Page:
Basically, in IT work, we usually need to figure out, early on, if a project is “large” or “small” and budget accordingly… so we ask an experienced person or two to examine the requirements and figure, based on experience, how much it will cost.  Then, if you are in a high-ceremony process like TSP/PSP or RUP, you will go through an entirely seperate round of estimation later on, after the requirements are better understood, to figure out a “cost” to earn value against.

The first one is expected but unnecessary.  The second is simply foolish and wasteful.  Neither work very well.

A tool would be very simple to construct, using the notions of function points or story points, to meet both needs.  The basic idea of tools like these are to enter specific measurable aspects of the REQUIREMENTS into an interface, and have it produce a number of hours it will take to create the program.  These measurables can be the number of fields of data entry or data reporting, the number of new and changed user interface screens, the number of navigation pages, etc.  You actually avoid some, but not all, of the infrastructure, since those are usually choices that are made in a similar manner for each project.

You measure the first project, enter data, get a bad forecast, and use it.  Then you take the actual data from the END of the project and key it back in.  This makes the model more accurate.  You then use the estimation model to create the next estimate, this time a good one.  Keep this loop going.  After a few dozen projects (which in a large IT shop should take less than a year), you have a model that is ALWAYS more accurate than guesswork.  Always.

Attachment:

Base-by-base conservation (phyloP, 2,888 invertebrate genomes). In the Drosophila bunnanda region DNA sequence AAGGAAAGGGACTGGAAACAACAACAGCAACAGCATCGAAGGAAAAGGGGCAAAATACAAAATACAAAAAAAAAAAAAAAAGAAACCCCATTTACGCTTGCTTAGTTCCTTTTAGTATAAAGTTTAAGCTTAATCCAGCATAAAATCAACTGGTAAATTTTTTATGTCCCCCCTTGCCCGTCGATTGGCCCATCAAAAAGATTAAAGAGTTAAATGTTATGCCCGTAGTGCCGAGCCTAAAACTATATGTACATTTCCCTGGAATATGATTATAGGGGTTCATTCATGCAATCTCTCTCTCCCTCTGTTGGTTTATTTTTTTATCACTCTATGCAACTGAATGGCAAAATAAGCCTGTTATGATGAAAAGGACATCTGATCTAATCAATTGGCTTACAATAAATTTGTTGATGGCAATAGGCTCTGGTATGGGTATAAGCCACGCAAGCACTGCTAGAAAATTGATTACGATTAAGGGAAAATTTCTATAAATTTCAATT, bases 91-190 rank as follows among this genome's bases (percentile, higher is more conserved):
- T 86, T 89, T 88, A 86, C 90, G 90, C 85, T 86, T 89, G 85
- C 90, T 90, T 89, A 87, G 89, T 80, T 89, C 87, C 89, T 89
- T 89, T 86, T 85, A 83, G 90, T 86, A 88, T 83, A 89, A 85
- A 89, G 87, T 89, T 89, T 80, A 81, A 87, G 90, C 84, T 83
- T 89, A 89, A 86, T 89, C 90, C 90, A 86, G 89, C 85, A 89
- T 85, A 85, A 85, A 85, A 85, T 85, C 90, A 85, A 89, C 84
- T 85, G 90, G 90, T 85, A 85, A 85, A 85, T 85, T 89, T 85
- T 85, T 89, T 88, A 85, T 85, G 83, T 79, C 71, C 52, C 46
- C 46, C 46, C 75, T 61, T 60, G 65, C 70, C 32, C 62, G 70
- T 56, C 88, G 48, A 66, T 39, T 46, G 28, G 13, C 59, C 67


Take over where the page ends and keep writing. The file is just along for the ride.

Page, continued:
There was a time when using guesses for estimates was necessary.  That time is over.

By Nick Malik

Former CIO and present Strategic Architect, Nick Malik is a Seattle based business and technology advisor with over 30 years of professional experience in management, systems, and technology. He is the co-author of the influential paper "Perspectives on Enterprise Architecture" with Dr. Brian Cameron that effectively defined modern Enterprise Architecture practices, and he is frequent speaker at public gatherings on Enterprise Architecture and related topics. He coauthored a book on Visual Storytelling with Martin Sykes and Mark West titled "Stories That Move Mountains".

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